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Nightmares: The Science and Solution of Those Frightening Visions during Sleep (Brain, Behavior, and Evolution)

3.7 out of 5 stars 3 customer reviews
ISBN-13: 978-0313345128
ISBN-10: 0313345120
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Editorial Reviews


"…the author illustrates findings in clear tables and graphs and includes an extensive list of references…Well written and including a wealth of information…Highly recommended. Lower-division undergraduates through faculty and professionals." - Choice

"In the tradition of dream studies, McNamara breaks new ground for future theories about the nightmare. The nightmare resembles any other adaptive system, in its functional design and the problem it addressed for ancestral populations. For readers, fascinated with the origin of nightmares, the brain's physiology and current trends in neuroscience, McNamara's book offers a concrete and perhaps less bleak look at nightmares." - Examiner.com

About the Author

Patrick McNamara is Director of the Evolutionary Neurobehavior Laboratory at VA New England Health Care System and Associate Professor in the Department of Neurology at Boston University School of Medicine. He is also Series Editor for the Praeger series Brain, Behavior, and Evolution. McNamara is trained in Neurocognitive Science. He is a member of the Sleep Research Society and the Association for the Study of Dreams. He is currently researching problems of the evolution and phylogeny of REM and NREM sleep states.


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Product Details

  • Series: Brain, Behavior, and Evolution
  • Hardcover: 200 pages
  • Publisher: Praeger (July 30, 2008)
  • Language: English
  • ISBN-10: 0313345120
  • ISBN-13: 978-0313345128
  • Product Dimensions: 6.1 x 0.9 x 9.3 inches
  • Shipping Weight: 1 pounds
  • Average Customer Review: 3.7 out of 5 stars  See all reviews (3 customer reviews)
  • Amazon Best Sellers Rank: #2,516,973 in Books (See Top 100 in Books)

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By M. E. Tappan on November 25, 2008
Format: Hardcover
The author of this book concludes that a nightmare is: a horrific or disturbing vision of a physiological processes, a meaningless occurrence (in any practical sense of emotional or self understanding), a gender magnet for the opposite sex (at least to our pre-modern ancestors), a schizoid event, a lethal threat to the weak heart, a non-metaphorical construct, a story-line for the ancient shaman, and a real downer.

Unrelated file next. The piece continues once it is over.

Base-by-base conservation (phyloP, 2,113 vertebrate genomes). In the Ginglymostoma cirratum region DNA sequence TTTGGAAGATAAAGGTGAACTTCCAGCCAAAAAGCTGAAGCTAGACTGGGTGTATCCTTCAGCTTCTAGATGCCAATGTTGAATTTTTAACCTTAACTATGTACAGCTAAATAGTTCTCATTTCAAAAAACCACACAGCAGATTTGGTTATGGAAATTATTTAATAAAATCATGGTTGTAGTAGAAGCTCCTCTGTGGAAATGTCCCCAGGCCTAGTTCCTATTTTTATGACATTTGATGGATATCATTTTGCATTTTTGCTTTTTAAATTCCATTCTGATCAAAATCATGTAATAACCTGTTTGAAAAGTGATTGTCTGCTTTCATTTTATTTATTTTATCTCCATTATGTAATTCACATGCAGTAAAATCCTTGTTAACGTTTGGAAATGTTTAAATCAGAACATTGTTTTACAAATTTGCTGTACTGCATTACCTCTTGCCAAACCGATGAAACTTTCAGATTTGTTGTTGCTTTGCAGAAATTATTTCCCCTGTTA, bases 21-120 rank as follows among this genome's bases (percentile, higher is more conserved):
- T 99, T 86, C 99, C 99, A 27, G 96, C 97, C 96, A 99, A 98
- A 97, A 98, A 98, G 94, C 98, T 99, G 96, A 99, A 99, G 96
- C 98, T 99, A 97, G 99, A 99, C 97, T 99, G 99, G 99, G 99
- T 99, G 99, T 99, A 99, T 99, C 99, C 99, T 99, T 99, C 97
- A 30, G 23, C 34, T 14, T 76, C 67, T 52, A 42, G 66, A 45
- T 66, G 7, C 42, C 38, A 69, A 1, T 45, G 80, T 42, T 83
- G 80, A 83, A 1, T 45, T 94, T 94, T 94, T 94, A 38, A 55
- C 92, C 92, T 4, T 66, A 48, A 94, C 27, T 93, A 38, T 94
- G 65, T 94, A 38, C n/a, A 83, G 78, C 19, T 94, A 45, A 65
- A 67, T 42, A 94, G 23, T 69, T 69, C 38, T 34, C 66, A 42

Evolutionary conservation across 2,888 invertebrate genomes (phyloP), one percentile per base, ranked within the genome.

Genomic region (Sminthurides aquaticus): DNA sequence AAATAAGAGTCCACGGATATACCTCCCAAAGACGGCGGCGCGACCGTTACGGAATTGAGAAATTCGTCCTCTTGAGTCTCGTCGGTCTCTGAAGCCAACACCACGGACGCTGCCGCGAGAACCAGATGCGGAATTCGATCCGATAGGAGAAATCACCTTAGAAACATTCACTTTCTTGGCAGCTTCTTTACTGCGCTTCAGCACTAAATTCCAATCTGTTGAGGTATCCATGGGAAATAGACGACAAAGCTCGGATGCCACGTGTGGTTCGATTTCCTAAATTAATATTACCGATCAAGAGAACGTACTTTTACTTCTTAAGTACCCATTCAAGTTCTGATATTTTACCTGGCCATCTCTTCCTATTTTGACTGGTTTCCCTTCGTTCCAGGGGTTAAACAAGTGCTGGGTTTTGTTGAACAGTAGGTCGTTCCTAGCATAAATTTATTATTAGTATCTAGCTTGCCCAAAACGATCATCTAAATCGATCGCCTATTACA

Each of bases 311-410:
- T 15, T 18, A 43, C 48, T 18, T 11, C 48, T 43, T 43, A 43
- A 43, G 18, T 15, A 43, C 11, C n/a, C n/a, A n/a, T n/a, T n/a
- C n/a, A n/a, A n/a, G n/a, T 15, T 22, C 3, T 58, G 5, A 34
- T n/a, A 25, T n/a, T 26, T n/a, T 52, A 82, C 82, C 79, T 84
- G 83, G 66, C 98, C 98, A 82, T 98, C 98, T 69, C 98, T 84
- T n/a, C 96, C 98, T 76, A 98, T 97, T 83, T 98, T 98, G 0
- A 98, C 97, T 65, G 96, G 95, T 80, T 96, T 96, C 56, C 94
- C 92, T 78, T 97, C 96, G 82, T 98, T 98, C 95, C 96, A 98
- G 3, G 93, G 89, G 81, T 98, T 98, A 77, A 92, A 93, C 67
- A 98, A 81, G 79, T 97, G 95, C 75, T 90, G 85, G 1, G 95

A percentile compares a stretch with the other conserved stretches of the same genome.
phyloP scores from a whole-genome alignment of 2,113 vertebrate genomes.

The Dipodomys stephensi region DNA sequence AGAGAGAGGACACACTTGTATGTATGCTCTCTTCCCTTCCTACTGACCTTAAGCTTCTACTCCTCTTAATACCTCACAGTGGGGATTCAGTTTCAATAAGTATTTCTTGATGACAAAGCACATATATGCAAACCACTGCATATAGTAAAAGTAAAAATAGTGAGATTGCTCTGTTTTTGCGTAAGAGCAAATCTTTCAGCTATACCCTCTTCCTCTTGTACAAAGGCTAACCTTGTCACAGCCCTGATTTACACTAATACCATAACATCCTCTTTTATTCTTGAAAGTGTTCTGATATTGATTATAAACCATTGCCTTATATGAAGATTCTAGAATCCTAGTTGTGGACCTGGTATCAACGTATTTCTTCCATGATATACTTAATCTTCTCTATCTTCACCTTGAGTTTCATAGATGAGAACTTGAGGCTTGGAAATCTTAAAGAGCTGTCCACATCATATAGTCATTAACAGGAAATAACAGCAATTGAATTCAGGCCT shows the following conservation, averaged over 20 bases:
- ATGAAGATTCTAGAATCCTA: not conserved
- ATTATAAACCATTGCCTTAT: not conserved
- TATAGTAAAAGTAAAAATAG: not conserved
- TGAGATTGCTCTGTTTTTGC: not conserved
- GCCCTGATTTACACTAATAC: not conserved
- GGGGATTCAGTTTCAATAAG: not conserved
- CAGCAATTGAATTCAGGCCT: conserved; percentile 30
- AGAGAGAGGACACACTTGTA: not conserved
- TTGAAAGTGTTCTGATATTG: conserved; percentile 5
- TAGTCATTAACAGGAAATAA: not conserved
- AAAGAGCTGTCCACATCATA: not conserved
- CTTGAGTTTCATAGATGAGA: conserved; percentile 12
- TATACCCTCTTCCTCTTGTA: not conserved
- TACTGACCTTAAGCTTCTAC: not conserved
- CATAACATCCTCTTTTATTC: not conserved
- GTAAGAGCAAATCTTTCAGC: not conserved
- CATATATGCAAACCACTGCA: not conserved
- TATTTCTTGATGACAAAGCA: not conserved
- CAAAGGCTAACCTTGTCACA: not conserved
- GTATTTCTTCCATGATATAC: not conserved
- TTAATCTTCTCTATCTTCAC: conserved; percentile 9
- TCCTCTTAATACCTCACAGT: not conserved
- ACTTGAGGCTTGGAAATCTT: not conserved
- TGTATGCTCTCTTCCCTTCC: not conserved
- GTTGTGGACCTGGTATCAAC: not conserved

The author theorizes that nightmares persist in human experience as a vestige of ancestral human pre-history when natural selection gave the advantage to those who gained social prominence, prestige and respect by compellingly reporting their night-time dream struggles and battles. The effect of reporting these nightmarish dreams in the culture of our "pre modern" ancestors, McNamara states, not only acted to elevate social status, but served to funnel these creative individuals (those with a frequent history of nightmares) into spiritual (shamanic) and healing "professions." According to the author, the prestige gained increased the likelihood of survival and "positive selection" within tribal communities. McNamara also theorizes that the stories of nightmares themselves, if believed, could have led to increased vigilance and thus improved chances of survival in a hostile world.

McNamara contends that the figure of a dreamed "supernatural monster" or demon who wants to possess or take over the dreamer's sense of self is central to the understanding of nightmares.
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Format: Hardcover Verified Purchase
This was apparently a scientific paper fleshed out just a bit for book length, making an already slim volume even slimmer in actual material because it was so repetitive. Nonetheless, it is solid science and quite intriguing in its implications.
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Format: Hardcover Verified Purchase
Review: Patrick McNamara, Nightmares: The Science and Solution of Those Frightening Visions during Sleep
First an apology to Patrick McNamara as this review follows Nightmares publication by 8-years and a lot of research has occurred subsequently. The book Nightmares, in my personal opinion, is an excellent example of the contemporary reductions of phenomenal experiences to biochemistry and cell biology. The criticisms that follow argue that biology alone cannot explain dreams and nightmares.
Chapter 5 on the “Biology of Nightamres” is 8-years old in a world of research that expands exponentially. Nevertheless, I found this chapter to be one of the most, if not the most, succinct integrations of nightmare biology I’ve read. In contrast to McNamara’s review in Chapter 5, Chapter 7 on “Phenomenology of the Nightmare” offers few if any insights into nightmares as a first-person experience. Nevertheless, overall, Nightmares is a book that serious students of dreams should have on their shelf.
Below, I will cite various sections of Nightmares and comment from a perspective that supports a joint integration of dream reduction to biology that also gives the phenomenal counterpart its due:
P. 30: Barb Sanders’ dream reports are used extensively, but interpreted minimally. I believe this section demonstrates the weakness of third-person interpretation of dreams, especially because McNamara does not even interview the subject. Comparing McNamara’s third-person interpretations to Allan Hobson’s first-person interpretations in 13 Dreams Freud Never Had highlights the differences between these two approaches.
The value of combining reductionist research with first-person phenomenal analysis of dreams identifies dual states of consciousness during lucid dreaming.
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